British Labour leader Corbyn faces ultimatum with party
Britain’s opposition Labour Party will vote to decide its Brexit strategy on Monday, with leader Jeremy Corbyn heading for a showdown with his members over whether the party should back staying in the European Union.
The vote at its annual conference in the English seaside resort of Brighton is the latest challenge to Corbyn over Brexit, a row that has overshadowed party officials’ attempts to present Labour as a government in waiting.
With Prime Minister Boris Johnson insisting that Britain will leave the EU on an Oct. 31 deadline, Labour, like the ruling Conservatives, is struggling to agree strategy on Brexit, increasing the uncertainty over Britain’s biggest foreign and trade policy shift in more than 40 years.
Leftist Corbyn, an instinctive critic of the EU, has been under renewed pressure from party members and even some of his top team to unequivocally back remaining in the EU and their rebellion forced a vote between two options on Monday.
The party will vote at about 1700 GMT on whether Labour should be neutral before a new election, which is widely expected to come by the end of the year, or whether the party should declare a so-called “remain” stance now.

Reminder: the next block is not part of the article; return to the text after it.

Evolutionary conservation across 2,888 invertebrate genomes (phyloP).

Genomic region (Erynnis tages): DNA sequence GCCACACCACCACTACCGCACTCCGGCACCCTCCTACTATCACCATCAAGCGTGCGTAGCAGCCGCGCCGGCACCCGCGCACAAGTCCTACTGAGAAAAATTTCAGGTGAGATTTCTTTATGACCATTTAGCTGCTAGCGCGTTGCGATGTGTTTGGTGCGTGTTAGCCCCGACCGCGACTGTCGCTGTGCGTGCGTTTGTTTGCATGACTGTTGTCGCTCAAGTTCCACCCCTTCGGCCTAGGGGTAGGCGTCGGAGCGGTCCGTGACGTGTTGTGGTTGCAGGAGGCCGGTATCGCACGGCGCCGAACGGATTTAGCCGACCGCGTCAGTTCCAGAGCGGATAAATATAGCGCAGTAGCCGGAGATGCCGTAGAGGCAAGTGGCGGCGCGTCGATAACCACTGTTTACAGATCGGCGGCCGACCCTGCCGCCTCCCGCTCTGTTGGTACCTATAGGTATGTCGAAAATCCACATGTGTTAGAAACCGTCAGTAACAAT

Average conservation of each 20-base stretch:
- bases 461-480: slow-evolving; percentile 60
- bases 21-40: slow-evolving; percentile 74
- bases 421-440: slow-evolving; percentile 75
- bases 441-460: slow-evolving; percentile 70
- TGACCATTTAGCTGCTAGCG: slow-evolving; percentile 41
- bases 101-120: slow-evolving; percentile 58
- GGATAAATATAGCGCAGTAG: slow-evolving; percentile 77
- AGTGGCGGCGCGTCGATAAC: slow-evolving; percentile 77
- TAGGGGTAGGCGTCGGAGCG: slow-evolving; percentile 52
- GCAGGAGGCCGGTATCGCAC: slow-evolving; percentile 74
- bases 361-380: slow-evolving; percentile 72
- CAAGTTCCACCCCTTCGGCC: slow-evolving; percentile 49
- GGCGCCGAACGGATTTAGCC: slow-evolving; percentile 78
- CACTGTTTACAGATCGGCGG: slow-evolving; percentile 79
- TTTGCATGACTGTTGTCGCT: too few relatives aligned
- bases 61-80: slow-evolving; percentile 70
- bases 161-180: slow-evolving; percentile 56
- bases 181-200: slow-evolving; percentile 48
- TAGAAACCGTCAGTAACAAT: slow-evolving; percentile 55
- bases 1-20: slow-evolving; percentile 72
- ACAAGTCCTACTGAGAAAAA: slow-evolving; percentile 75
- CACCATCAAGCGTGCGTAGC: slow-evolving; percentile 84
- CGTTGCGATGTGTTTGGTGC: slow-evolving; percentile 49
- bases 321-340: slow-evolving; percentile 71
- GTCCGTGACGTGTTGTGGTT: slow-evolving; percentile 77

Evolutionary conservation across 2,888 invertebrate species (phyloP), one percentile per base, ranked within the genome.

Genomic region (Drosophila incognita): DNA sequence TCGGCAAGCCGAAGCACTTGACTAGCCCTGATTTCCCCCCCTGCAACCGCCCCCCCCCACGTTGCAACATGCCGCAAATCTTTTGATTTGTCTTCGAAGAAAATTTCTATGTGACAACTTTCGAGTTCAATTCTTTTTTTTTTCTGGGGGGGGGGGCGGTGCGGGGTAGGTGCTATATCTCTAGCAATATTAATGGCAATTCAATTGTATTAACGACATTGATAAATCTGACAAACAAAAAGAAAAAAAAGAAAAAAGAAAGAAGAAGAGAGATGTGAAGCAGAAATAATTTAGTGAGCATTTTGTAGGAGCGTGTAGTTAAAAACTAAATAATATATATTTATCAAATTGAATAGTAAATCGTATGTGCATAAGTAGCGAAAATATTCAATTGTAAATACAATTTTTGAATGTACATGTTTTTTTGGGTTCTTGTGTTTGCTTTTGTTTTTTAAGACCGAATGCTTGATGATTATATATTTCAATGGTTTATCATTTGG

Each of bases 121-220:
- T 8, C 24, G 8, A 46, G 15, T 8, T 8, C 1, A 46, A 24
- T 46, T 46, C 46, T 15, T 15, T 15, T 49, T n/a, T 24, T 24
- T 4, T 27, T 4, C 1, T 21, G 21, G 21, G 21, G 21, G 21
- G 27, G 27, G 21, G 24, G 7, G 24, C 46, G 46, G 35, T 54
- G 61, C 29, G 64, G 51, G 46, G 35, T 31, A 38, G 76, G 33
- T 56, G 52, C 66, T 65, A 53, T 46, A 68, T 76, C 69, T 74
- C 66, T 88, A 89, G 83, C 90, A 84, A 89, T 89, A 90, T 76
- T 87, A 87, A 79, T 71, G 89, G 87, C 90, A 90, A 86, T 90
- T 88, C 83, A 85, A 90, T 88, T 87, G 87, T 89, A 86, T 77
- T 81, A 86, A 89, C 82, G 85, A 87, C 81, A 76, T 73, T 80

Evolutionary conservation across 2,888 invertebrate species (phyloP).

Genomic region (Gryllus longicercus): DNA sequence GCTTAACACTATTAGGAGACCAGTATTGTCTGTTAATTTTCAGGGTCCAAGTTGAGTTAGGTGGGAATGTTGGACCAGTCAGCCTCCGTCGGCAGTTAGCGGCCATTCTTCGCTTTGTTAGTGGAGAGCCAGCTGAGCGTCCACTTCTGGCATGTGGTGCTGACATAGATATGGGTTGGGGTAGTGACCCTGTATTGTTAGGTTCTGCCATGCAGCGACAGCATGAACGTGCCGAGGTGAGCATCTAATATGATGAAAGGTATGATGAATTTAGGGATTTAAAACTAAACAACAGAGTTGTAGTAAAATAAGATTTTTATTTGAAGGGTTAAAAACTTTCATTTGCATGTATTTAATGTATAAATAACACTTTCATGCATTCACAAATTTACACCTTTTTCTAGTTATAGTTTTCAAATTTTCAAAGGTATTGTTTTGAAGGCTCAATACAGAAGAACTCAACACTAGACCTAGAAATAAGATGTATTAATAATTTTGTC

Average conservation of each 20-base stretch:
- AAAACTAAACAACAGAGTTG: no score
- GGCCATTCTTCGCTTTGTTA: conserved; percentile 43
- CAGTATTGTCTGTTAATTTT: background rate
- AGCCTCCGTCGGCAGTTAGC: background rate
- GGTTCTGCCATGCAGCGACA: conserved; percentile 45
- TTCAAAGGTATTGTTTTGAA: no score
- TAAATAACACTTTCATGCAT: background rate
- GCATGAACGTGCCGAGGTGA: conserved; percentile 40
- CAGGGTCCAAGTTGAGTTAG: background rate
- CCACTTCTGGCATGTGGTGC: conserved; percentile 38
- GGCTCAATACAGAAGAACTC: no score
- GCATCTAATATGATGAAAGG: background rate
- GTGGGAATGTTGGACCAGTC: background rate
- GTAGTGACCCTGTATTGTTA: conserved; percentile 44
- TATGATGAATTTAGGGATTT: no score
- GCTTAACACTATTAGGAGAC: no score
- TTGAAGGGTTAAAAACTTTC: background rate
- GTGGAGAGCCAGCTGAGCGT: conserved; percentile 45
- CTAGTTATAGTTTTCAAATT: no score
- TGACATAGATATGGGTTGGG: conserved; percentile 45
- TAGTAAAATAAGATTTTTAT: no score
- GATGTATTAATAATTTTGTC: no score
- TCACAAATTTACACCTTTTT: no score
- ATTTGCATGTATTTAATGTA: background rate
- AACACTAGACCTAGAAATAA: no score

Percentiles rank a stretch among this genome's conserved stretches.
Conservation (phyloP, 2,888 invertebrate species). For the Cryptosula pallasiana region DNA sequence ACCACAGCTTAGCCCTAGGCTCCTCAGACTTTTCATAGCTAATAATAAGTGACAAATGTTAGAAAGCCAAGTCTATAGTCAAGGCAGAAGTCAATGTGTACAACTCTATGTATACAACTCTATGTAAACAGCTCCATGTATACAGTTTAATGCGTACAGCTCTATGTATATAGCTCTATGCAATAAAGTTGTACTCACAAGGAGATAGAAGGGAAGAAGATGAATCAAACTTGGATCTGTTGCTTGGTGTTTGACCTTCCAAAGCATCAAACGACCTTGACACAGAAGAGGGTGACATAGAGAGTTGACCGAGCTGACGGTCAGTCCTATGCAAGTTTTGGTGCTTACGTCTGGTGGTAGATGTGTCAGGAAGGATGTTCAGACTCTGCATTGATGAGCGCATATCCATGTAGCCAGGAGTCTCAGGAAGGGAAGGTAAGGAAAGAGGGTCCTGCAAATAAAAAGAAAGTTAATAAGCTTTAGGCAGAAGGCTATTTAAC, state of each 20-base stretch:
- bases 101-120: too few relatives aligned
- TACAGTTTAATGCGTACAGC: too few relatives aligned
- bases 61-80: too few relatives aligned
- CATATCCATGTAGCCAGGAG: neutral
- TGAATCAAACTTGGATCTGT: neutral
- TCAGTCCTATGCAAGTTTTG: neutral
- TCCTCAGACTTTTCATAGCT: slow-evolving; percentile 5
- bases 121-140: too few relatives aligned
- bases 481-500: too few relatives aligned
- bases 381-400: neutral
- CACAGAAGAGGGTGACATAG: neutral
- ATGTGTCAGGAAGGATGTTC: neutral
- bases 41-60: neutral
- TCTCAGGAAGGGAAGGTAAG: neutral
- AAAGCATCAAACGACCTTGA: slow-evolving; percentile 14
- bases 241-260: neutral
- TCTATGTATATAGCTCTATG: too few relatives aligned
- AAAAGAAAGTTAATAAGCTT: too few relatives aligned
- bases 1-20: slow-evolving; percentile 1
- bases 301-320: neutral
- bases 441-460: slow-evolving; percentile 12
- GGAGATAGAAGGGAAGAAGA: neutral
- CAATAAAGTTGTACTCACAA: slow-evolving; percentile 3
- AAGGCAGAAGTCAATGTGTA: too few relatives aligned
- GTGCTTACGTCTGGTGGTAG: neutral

Corbyn has said Labour should first try to win an election, renegotiate the Brexit deal and then hold a special conference to decide the party’s stance in a second referendum. But he has promised to be guided by his party on Brexit.
Corbyn’s finance policy chief, John McDonnell, backed the Labour leader’s approach, and played down the idea that the party was divided.
“We are working together as a party to make sure that people have a choice and that people will decide,” McDonnell told Sky News. “That means having another referendum in which the people will be able to decide between a sensible option in terms of ‘leave’ and making sure they also have the option of ‘remain’.”
Asked about the anger over Corbyn’s stance and the suggestion that pro-EU members will force the party to a more explicit position, he told the BBC: “Do not mistake democracy for division. It isn’t, what we are seeing is an honest debate.”